A humble inhabitant of an opulent estate

The blackbird knew nothing of the grandeur of Castle Howard's grounds.

Majestic: Yellow roses decorate the grounds of Castle Howard in Yorkshire, England. The castle was built in the early 18th century for Charles Howard, the third Earl of Carlisle.

There can be little doubt that the third Earl of Carlisle was out to make a splash with his new house. In the earliest part of the 18th century, he employed Sir John Vanbrugh to design "Castle Howard" in Yorkshire. Modest it was not. And in 2008 it is still not modest.

Sir John was really a theater man – a playwright – and Castle Howard was his first architectural venture. It was conceived as a gigantically impressive, theatrical, even operatic, monument to grandiose living. Today it is not all as he planned, but it remains – in spite of wars and fires and financial disasters – superb, arrogant, magnificent.

Until the other day, I hadn't visited Castle Howard for 20-something years, although now and then clips of it are shown from that classic TV series "Brideshead Revisited."

I was not really at Castle Howard to admire the exhilarating baroque architecture or gaze at the splendid lakes and fountains. I was there to read letters written by a small girl, and later young woman, to her maternal grandparents at the end of the 19th century and the early years of the 20th.

This girl, Winifred Roberts (later Winifred Nicholson), was to become an artist of notable vision and originality. The letters – the earliest ones "dictated" by her and written by her mother – reveal a child who delighted in flowers and loved painting.

She had, in fact, been born not only into an aristocratic family, but into an artistic one. Her grandfather was George Howard, who in spite of becoming the ninth earl, lived the life of a full-time painter. Winifred's mother (one of the earl's daughters) also painted. Winifred was not bound to become a painter – but she had an encouraging start.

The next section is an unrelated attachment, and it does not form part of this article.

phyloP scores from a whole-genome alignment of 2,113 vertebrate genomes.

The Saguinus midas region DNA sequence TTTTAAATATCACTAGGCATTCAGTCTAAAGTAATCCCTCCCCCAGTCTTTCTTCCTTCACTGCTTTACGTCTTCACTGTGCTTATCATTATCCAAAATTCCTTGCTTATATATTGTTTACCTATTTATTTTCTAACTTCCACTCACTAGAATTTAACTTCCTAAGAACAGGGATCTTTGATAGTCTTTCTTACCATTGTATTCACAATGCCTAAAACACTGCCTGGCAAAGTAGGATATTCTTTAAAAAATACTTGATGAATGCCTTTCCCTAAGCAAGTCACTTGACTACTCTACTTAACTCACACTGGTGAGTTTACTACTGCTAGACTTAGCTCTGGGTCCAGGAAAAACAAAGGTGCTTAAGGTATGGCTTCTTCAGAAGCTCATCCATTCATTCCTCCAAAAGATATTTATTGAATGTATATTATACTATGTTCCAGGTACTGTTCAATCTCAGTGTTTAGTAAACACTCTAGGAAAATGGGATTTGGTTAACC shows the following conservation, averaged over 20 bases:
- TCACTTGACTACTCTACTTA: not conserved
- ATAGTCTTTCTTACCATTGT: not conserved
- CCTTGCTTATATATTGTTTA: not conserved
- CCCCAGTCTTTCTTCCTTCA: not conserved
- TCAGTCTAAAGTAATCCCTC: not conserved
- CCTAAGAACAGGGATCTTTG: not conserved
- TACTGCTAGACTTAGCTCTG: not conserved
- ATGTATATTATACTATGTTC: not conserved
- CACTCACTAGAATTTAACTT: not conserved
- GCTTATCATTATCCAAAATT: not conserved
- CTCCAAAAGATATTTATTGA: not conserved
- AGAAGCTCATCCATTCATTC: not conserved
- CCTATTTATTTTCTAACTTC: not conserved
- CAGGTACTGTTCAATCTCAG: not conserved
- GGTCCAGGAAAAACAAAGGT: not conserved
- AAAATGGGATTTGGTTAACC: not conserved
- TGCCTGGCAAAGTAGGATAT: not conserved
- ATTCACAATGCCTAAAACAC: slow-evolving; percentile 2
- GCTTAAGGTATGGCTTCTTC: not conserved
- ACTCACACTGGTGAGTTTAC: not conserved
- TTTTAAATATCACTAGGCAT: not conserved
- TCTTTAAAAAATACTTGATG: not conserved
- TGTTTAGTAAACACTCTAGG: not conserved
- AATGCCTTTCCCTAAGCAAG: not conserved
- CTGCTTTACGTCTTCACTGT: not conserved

In one letter she says how much she loved Castle Howard. It's clear she didn't realize that it symbolized an unusually privileged upbringing; she just took it at face value.

All this made my visit well worthwhile. But, oddly, it was an inconsequential incident that stays with me.

One lovely morning, I arrived half an hour early for my archival research. I parked in the far right corner of the estate's private car park, at the foot of a small bank on the edge of the woodland.

As I sat waiting, enjoying the peace and quiet, something suddenly caught my eye. At the top of the bank, edging the woodland, were several youngish sycamores, not much more than saplings. At the foot of one of these – a vigorous specimen with several upward-branching trunks – a miniature explosion of scattering water droplets appeared. I couldn't see the cause of this minifountain.

I watched, bemused, for some time. And then, suddenly, a blackbird hopped round my side of the tree trunk. "Ah," I thought, "so you are the perpetrator!"

He seemed oblivious to my watching him. His scale of reference and mine were as different, perhaps, as the child Winifred's and the self-important grandeur of her Howard progenitors. But what entertained me was the fact that this small Castle Howard inhabitant had no need of elaborate theatrical plumbing, or even a commonplace, human-provided birdbath, for his morning ablutions.

If Castle Howard is a grand verse epic in stone, the blackbird bath, in contrast, was no more than a haiku. But, as someone once suggested, big is not necessarily as beautiful as small.

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